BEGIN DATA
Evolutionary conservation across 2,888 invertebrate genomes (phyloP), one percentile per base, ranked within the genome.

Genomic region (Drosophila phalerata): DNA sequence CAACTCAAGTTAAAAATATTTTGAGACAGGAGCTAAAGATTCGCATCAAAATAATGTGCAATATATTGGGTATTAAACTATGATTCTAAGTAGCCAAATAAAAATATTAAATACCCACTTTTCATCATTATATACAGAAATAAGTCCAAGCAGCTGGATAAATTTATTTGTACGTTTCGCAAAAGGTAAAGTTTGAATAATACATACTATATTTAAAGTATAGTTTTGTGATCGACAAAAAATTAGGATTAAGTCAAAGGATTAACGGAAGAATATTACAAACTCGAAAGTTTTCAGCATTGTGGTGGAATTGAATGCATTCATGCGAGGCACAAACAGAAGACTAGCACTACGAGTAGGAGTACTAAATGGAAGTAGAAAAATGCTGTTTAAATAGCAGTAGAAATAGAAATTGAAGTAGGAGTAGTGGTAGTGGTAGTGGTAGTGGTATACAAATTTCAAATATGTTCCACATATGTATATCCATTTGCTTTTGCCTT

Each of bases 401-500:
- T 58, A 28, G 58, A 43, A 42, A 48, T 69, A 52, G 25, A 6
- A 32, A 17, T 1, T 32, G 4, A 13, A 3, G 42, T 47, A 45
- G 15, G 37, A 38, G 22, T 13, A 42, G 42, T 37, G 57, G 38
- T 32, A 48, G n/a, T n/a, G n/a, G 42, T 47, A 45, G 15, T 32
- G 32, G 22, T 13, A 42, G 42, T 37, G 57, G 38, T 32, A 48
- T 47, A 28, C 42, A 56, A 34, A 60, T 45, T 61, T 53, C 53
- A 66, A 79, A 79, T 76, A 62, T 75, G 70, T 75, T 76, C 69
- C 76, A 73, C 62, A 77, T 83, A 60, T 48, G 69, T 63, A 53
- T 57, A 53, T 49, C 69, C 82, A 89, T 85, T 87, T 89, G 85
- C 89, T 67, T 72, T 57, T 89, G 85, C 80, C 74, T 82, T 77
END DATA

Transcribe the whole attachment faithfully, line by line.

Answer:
Evolutionary conservation across 2,888 invertebrate genomes (phyloP), one percentile per base, ranked within the genome.

Genomic region (Drosophila phalerata): DNA sequence CAACTCAAGTTAAAAATATTTTGAGACAGGAGCTAAAGATTCGCATCAAAATAATGTGCAATATATTGGGTATTAAACTATGATTCTAAGTAGCCAAATAAAAATATTAAATACCCACTTTTCATCATTATATACAGAAATAAGTCCAAGCAGCTGGATAAATTTATTTGTACGTTTCGCAAAAGGTAAAGTTTGAATAATACATACTATATTTAAAGTATAGTTTTGTGATCGACAAAAAATTAGGATTAAGTCAAAGGATTAACGGAAGAATATTACAAACTCGAAAGTTTTCAGCATTGTGGTGGAATTGAATGCATTCATGCGAGGCACAAACAGAAGACTAGCACTACGAGTAGGAGTACTAAATGGAAGTAGAAAAATGCTGTTTAAATAGCAGTAGAAATAGAAATTGAAGTAGGAGTAGTGGTAGTGGTAGTGGTAGTGGTATACAAATTTCAAATATGTTCCACATATGTATATCCATTTGCTTTTGCCTT

Each of bases 401-500:
- T 58, A 28, G 58, A 43, A 42, A 48, T 69, A 52, G 25, A 6
- A 32, A 17, T 1, T 32, G 4, A 13, A 3, G 42, T 47, A 45
- G 15, G 37, A 38, G 22, T 13, A 42, G 42, T 37, G 57, G 38
- T 32, A 48, G n/a, T n/a, G n/a, G 42, T 47, A 45, G 15, T 32
- G 32, G 22, T 13, A 42, G 42, T 37, G 57, G 38, T 32, A 48
- T 47, A 28, C 42, A 56, A 34, A 60, T 45, T 61, T 53, C 53
- A 66, A 79, A 79, T 76, A 62, T 75, G 70, T 75, T 76, C 69
- C 76, A 73, C 62, A 77, T 83, A 60, T 48, G 69, T 63, A 53
- T 57, A 53, T 49, C 69, C 82, A 89, T 85, T 87, T 89, G 85
- C 89, T 67, T 72, T 57, T 89, G 85, C 80, C 74, T 82, T 77